Marqeta survey shows banking preferences are in flux

Consumers are no longer satisfied with standard banking services and many are willing to switch providers. Those are some of the results from a survey fielded by Propeller Insights earlier this year on Marqeta’s behalf. The survey included 2,022 people from across the world (1,200 in USA, 500 in the United Kingdom, 100 in each of France, Germany, and Spain).

Many banking customers prefer a low-touch approach

Our survey results illustrate that customer preferences have shifted from high-touch to low-touch bank offerings and interactions. Many customers today would rather conduct bank transactions via machine than with a human teller.

Nearly a third (31%) of U.S. survey participants said easy-to-access ATMs and no ATM fees are the most important benefits their banks provide. That number was even higher for U.K. bank customers, 33% of which said easy-to-access and no-fee ATMs were most important.

Only 15% of the American survey group said an in-person presence was the most important bank benefit. Yet a strong share of Americans still regularly visits their physical bank branches. Nearly half (49%) said they had gone to the bank within the past month. However, the 50-to-65 age group was nearly twice as likely (20%) as the 18-to-34 group (11%) to say an in-person presence was the most important benefit their bank provides, indicating that this preference is waning.

Consumers — especially millennials — value the convenience of mobile apps

Meanwhile, the use of mobile apps is growing. About a fifth (21%) of American survey participants — and 27% of the U.K. survey group — said an easy-to-use mobile app is the most important benefit a bank can deliver.

Banking via mobile app is particularly attractive to millennials. American survey participants in the 18-to-34 age group were nearly twice as likely (27%) as those in the 50-to-65 age group (14%) to say an easy-to-use mobile app is their top banking requirement. And they use banking and payments cards in a wide variety of ways.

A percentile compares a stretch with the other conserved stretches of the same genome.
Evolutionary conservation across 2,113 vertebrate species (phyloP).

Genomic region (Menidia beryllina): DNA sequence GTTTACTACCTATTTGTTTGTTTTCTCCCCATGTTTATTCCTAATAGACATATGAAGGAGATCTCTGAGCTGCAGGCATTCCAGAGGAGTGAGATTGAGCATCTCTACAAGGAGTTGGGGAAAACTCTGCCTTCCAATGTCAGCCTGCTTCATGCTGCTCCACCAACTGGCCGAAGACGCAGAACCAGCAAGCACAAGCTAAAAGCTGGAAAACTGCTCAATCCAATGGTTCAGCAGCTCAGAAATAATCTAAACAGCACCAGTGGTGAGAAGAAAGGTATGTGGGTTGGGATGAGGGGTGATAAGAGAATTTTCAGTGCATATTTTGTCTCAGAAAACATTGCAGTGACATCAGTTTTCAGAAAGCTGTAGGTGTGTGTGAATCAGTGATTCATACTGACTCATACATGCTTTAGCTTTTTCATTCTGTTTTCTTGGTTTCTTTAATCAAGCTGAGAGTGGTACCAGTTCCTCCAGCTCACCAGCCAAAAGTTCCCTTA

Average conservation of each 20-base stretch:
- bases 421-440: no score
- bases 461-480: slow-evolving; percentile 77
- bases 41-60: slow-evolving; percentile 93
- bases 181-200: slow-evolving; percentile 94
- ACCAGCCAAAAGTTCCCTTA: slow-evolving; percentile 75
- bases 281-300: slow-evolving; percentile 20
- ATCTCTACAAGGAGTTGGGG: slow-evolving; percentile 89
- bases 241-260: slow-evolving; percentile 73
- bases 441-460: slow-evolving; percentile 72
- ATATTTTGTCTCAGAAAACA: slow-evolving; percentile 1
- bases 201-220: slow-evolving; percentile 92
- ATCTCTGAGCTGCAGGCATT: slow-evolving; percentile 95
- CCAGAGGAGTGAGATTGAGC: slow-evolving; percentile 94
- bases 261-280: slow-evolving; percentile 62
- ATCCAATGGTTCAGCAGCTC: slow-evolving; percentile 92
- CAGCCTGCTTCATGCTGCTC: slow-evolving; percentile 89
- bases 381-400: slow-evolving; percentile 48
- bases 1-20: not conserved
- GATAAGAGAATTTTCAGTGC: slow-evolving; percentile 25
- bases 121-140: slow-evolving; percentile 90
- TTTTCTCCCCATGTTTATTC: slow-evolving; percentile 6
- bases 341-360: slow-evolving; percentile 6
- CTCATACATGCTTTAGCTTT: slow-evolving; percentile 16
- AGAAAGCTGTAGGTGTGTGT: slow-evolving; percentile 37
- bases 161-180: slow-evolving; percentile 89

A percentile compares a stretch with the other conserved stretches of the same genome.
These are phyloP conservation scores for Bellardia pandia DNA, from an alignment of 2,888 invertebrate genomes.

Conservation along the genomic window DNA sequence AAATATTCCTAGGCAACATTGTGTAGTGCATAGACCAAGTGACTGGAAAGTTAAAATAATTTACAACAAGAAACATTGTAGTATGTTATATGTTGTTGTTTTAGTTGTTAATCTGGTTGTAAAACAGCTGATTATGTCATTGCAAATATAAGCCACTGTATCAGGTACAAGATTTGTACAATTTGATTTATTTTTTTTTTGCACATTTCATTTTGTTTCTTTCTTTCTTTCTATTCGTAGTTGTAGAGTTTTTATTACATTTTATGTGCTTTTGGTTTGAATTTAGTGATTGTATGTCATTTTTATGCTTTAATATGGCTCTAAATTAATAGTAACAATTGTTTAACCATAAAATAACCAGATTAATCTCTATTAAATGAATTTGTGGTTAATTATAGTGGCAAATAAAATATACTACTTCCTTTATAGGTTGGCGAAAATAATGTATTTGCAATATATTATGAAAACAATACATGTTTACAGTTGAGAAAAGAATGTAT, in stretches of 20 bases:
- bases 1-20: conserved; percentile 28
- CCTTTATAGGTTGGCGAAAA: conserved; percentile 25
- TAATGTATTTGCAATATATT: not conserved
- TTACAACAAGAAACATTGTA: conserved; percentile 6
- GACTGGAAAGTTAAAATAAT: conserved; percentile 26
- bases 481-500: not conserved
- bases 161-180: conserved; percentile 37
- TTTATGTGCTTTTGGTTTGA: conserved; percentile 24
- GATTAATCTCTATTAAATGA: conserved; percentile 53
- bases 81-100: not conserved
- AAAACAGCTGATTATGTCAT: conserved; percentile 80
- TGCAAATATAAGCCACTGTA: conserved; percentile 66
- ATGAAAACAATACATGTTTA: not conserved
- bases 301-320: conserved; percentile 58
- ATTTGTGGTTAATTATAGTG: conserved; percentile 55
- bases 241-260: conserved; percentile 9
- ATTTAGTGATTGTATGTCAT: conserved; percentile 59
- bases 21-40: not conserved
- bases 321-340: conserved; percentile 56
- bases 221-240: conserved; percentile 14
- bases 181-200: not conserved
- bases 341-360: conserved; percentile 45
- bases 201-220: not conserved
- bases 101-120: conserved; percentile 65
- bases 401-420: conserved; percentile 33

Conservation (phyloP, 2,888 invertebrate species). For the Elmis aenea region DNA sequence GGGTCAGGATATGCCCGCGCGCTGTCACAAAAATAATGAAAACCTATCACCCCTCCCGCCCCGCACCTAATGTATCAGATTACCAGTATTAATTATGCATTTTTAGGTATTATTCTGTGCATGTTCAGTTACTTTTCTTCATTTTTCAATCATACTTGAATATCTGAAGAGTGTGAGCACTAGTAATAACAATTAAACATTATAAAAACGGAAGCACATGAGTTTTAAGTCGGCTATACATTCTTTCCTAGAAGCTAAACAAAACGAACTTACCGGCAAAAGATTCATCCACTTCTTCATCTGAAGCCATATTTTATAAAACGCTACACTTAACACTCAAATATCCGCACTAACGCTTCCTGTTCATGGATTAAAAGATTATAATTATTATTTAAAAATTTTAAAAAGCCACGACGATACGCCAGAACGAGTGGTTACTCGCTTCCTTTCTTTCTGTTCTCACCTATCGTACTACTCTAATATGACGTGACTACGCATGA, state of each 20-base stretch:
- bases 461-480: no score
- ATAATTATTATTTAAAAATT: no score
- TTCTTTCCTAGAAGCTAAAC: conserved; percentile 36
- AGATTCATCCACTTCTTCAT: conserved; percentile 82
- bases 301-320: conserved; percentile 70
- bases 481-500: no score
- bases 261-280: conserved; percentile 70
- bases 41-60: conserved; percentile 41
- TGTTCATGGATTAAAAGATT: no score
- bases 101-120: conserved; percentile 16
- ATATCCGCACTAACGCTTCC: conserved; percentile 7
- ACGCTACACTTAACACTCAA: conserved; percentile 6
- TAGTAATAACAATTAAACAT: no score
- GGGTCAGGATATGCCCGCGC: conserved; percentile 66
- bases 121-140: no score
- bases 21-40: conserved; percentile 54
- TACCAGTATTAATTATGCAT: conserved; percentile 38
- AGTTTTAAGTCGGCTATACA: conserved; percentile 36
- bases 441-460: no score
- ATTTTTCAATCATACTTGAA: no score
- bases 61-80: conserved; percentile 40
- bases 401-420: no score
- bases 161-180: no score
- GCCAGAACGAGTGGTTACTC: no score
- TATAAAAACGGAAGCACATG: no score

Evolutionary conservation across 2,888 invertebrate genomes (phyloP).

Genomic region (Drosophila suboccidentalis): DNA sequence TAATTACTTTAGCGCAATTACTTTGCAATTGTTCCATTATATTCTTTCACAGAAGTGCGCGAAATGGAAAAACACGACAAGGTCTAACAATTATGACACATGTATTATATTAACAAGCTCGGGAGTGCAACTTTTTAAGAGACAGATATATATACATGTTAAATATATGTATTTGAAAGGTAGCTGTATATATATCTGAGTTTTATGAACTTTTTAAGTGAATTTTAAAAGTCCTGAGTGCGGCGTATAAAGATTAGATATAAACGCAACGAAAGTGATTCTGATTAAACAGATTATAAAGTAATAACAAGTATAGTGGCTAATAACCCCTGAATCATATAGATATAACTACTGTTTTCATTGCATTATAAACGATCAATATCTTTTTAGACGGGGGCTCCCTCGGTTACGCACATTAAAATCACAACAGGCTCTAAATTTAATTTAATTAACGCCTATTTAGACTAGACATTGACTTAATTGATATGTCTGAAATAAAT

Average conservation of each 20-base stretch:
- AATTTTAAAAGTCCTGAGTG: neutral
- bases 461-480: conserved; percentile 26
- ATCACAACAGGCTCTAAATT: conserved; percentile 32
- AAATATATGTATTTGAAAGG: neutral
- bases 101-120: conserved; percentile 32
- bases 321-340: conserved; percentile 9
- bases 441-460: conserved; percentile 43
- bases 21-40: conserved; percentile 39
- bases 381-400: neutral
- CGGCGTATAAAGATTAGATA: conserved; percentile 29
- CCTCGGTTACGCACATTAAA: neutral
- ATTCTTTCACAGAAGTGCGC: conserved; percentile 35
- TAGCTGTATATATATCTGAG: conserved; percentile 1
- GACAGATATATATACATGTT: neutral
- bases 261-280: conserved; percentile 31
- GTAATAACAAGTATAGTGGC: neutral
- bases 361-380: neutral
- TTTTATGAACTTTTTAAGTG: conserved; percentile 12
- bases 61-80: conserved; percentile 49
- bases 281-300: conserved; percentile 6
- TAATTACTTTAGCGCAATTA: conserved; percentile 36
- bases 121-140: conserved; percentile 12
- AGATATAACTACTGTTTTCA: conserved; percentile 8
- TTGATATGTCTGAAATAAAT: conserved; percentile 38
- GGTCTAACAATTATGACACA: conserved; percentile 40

Nearly three-fourths (74%) of Americans said they have bought or received a prepaid card. Nearly half (47%) said they have been reimbursed with a physical or virtual card.

Millennials are much more likely to have used a card for reimbursement than Baby Boomers. While more than half (56%) of the 18-to-34 age group has done so, just a third (33%) of the 50-to-65 age group has used a card to be reimbursed.

The 18-to-34 age group is also more likely to have been issued a card by a company from whom they borrowed money than the larger survey sample. More than a fifth (21%) of all Americans have been issued a card by a company from whom they borrowed money. But more than a quarter (26%) of millennials said they received a card in such a scenario.

Many banking customers are willing to move to another provider

Consumers’ desire for ease of use keeps many people with their current banks, simply because it may seem easier to stay with what they have than to do something different. However, many customers — particularly millennials — are open to changing their banks or payments processes to enjoy great convenience and experiences immediately and in the long term.

Less than a quarter of the respondents said they couldn’t imagine ever wanting to change their bank. But a far larger group — 43% — indicated they would consider using a digital-only banking service. And an even larger share than that — 46% — said they would be willing to use Amazon, Facebook or Google for their banking, should those tech giants introduce bank services.